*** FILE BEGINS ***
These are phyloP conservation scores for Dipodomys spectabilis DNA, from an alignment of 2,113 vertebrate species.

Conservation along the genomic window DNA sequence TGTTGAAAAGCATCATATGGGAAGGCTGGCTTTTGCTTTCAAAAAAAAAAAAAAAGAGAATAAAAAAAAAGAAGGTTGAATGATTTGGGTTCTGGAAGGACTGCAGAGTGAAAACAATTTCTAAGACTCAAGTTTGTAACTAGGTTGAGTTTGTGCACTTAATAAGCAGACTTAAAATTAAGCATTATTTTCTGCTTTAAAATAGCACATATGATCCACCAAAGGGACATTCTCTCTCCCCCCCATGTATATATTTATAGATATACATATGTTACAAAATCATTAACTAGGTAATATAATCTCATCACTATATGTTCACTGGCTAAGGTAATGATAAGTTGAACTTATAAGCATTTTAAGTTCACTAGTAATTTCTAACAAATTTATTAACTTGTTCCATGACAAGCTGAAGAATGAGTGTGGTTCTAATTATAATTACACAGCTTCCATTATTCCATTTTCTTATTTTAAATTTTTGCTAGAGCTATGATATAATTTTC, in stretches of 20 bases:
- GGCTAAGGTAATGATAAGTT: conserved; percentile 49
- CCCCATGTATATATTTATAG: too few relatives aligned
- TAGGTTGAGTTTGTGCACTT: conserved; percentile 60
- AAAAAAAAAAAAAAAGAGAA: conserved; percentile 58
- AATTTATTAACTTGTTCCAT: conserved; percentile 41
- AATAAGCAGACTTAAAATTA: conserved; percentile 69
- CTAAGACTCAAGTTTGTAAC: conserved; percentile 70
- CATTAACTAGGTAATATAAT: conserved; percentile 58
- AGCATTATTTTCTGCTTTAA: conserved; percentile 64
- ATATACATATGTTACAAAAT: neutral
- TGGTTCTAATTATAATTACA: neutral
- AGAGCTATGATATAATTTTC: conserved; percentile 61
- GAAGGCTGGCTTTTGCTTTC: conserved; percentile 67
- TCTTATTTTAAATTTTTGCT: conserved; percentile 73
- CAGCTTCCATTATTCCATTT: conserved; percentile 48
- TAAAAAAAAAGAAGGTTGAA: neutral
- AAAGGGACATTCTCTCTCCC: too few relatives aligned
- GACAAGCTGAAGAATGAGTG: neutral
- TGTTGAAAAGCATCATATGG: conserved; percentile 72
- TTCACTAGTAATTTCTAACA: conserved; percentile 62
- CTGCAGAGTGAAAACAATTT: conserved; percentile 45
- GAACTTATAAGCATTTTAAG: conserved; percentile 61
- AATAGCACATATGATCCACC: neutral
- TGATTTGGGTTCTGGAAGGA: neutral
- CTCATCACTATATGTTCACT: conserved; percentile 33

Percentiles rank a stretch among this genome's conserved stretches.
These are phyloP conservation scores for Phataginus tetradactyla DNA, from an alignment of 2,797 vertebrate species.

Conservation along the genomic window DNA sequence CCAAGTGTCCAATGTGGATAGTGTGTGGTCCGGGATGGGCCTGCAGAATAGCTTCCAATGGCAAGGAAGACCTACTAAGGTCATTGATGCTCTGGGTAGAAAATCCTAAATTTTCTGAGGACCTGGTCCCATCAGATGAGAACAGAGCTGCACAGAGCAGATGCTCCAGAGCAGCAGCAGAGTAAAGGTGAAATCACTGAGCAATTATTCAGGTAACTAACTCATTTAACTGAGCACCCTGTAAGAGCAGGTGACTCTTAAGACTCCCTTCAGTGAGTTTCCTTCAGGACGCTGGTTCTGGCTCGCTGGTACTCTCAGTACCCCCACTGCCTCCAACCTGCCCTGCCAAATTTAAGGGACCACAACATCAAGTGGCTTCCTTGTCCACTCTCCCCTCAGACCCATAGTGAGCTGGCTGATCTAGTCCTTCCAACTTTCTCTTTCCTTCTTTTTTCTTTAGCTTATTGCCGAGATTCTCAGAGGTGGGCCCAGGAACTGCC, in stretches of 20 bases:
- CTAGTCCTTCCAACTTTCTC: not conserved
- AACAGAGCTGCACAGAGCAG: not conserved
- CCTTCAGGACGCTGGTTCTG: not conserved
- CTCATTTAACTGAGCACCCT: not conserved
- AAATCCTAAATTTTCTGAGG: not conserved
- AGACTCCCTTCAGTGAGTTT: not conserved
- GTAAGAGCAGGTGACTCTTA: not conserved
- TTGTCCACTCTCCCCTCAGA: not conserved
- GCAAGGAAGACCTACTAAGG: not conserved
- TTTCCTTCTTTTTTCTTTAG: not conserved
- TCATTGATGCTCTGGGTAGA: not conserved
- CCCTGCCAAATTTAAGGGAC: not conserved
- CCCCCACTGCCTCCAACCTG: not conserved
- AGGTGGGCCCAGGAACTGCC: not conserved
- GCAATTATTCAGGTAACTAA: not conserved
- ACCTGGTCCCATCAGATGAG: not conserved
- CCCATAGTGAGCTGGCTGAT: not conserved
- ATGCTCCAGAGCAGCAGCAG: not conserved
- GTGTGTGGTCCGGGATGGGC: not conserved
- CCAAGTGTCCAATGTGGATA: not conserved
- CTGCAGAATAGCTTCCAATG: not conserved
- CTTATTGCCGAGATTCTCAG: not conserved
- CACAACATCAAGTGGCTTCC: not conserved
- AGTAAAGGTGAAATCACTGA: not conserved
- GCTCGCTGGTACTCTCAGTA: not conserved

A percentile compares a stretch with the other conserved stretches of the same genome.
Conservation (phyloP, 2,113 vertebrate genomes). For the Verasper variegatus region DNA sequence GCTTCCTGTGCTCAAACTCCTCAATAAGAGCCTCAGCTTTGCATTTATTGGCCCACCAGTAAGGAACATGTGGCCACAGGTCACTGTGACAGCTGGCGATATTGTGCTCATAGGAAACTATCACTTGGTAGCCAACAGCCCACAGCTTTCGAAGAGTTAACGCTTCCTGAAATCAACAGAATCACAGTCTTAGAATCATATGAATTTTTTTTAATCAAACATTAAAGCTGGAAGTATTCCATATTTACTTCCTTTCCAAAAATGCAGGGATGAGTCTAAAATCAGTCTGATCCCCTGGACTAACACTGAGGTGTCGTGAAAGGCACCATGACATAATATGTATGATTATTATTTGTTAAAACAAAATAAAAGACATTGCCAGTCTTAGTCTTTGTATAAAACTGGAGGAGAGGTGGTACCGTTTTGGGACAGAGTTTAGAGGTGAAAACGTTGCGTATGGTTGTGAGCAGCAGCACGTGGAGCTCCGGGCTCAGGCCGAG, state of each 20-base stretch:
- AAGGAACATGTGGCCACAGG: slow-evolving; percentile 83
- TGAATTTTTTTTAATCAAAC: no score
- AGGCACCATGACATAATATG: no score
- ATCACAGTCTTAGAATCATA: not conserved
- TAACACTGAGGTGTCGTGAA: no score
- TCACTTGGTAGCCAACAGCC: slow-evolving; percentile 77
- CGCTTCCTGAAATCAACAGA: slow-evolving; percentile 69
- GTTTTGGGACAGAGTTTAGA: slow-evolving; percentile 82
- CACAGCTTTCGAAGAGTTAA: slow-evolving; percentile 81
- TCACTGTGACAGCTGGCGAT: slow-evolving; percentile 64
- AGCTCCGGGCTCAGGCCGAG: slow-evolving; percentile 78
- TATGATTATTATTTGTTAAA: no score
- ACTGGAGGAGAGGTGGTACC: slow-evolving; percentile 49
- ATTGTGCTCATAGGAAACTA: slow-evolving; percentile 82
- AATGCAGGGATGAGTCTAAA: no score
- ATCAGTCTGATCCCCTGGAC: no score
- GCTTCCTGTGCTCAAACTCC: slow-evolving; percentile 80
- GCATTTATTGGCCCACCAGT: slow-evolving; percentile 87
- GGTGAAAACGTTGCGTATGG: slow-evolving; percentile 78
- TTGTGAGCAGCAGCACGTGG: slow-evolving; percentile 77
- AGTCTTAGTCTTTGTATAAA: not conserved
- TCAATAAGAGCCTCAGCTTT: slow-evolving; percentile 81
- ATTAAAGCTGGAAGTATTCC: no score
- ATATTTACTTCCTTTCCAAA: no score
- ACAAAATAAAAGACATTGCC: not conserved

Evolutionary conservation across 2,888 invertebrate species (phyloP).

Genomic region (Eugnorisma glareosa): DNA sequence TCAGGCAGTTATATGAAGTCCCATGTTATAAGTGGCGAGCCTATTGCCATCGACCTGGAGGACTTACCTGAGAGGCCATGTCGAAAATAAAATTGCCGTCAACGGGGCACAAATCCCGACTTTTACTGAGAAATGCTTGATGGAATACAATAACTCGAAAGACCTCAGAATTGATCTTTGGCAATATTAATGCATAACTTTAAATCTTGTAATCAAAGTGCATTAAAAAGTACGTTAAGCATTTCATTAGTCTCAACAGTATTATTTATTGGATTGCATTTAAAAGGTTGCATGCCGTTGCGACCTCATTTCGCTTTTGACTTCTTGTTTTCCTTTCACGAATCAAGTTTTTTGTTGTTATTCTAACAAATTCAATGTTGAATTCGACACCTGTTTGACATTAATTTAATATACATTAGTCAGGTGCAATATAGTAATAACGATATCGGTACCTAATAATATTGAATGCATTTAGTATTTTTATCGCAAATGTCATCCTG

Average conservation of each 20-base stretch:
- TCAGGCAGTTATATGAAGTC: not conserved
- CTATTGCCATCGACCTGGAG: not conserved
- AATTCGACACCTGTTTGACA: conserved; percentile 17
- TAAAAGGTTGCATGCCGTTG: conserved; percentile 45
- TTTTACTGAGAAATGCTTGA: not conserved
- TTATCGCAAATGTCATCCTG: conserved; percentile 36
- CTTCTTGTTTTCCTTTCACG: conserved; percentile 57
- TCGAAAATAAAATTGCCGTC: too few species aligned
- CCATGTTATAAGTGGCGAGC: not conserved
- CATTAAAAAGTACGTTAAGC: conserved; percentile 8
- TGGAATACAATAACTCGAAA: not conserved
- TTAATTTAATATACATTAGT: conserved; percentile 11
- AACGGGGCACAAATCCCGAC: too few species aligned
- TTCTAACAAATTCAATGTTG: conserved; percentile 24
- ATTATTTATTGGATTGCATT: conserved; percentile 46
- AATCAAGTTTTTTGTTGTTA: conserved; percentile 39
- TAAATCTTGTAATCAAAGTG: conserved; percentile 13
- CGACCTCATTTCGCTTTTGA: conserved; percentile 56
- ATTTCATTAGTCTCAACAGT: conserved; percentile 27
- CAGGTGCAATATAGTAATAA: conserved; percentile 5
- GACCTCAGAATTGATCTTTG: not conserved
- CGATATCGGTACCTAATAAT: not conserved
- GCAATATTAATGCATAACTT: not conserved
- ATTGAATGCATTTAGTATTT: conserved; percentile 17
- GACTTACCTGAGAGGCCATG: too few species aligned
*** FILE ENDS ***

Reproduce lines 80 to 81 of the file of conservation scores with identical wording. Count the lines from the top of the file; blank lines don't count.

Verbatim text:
- ATTAAAGCTGGAAGTATTCC: no score
- ATATTTACTTCCTTTCCAAA: no score